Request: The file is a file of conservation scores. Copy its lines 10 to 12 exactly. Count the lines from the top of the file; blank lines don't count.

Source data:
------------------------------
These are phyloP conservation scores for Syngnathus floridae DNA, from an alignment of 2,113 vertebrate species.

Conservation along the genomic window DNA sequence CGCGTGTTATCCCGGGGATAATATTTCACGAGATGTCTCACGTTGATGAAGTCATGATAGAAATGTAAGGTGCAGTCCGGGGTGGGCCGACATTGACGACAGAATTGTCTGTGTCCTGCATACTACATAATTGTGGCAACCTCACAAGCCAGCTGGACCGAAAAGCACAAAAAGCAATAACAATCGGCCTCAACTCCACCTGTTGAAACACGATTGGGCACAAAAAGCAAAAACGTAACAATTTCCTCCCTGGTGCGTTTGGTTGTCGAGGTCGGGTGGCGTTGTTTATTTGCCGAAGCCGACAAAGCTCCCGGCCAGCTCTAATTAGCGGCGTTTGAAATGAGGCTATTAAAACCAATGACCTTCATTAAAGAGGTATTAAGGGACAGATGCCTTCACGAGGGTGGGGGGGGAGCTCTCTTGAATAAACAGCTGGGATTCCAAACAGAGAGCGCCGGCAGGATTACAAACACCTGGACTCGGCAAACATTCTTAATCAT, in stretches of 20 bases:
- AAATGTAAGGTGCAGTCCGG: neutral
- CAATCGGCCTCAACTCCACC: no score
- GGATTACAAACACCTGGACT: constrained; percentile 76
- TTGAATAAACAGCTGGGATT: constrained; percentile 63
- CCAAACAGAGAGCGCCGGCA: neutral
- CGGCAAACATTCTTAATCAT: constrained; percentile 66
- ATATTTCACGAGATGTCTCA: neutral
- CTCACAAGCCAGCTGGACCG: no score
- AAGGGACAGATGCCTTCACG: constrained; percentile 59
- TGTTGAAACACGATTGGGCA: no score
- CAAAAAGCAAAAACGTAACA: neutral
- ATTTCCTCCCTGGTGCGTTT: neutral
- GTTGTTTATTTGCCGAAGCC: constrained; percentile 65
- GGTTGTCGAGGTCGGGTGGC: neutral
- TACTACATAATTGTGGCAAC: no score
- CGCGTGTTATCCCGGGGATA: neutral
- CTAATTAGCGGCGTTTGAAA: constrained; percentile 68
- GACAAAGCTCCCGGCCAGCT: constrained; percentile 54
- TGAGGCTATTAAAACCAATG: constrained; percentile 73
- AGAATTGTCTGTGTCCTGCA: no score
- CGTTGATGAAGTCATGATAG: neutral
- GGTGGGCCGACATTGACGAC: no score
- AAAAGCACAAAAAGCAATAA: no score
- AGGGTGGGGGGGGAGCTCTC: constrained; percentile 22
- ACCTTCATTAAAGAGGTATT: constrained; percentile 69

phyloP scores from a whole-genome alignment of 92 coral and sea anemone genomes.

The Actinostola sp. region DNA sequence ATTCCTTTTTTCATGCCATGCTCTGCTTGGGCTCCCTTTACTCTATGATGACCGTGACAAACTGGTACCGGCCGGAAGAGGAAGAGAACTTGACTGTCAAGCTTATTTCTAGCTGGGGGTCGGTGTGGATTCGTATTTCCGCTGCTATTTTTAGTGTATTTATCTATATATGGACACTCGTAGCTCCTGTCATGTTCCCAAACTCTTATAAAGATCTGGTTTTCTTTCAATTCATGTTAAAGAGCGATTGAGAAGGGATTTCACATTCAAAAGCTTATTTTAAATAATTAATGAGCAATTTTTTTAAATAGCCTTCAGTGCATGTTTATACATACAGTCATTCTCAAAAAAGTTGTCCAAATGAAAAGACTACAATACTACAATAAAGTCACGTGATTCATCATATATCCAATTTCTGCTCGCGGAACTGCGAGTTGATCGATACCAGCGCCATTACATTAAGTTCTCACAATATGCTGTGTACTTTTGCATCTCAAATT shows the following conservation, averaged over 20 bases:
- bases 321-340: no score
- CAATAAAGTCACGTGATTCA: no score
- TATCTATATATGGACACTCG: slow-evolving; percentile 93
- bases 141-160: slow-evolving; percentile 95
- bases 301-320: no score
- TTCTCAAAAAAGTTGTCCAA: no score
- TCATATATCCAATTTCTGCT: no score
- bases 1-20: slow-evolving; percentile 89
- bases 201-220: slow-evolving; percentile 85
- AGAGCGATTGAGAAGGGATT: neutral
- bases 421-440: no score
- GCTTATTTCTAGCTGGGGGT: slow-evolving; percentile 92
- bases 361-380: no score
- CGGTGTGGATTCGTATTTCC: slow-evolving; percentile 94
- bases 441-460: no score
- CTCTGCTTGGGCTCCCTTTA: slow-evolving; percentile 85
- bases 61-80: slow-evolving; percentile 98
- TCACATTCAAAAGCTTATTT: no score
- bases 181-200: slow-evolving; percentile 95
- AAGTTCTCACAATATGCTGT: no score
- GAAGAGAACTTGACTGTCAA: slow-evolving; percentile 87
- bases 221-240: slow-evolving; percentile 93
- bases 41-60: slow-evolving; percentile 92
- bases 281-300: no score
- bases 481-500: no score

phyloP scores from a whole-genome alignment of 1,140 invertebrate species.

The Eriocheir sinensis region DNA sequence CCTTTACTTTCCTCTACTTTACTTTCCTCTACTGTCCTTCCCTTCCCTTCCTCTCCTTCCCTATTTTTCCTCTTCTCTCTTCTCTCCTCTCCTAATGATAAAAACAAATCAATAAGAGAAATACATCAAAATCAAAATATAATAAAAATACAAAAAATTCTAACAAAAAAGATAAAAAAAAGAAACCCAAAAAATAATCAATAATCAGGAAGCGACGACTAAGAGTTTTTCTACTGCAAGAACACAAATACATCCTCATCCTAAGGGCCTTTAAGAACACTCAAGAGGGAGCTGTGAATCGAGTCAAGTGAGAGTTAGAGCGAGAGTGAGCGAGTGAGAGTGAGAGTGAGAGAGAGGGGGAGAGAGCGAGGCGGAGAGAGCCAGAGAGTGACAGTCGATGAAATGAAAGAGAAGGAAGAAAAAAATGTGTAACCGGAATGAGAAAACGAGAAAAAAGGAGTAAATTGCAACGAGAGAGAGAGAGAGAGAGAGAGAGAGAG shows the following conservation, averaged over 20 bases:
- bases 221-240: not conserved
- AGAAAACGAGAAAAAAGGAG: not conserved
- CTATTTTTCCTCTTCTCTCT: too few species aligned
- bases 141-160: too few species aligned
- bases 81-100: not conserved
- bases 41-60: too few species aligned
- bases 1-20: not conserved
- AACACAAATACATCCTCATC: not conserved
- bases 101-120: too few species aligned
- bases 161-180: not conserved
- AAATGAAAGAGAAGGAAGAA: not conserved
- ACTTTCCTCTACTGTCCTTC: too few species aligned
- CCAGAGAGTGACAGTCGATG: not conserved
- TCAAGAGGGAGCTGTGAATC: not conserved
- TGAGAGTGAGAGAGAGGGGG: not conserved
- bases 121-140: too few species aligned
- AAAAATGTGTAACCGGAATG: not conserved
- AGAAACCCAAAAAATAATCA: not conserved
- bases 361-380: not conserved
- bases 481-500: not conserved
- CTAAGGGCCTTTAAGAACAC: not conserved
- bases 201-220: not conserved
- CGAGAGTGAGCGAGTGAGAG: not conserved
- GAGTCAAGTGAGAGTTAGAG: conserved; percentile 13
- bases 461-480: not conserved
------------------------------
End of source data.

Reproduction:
- CTCACAAGCCAGCTGGACCG: no score
- AAGGGACAGATGCCTTCACG: constrained; percentile 59
- TGTTGAAACACGATTGGGCA: no score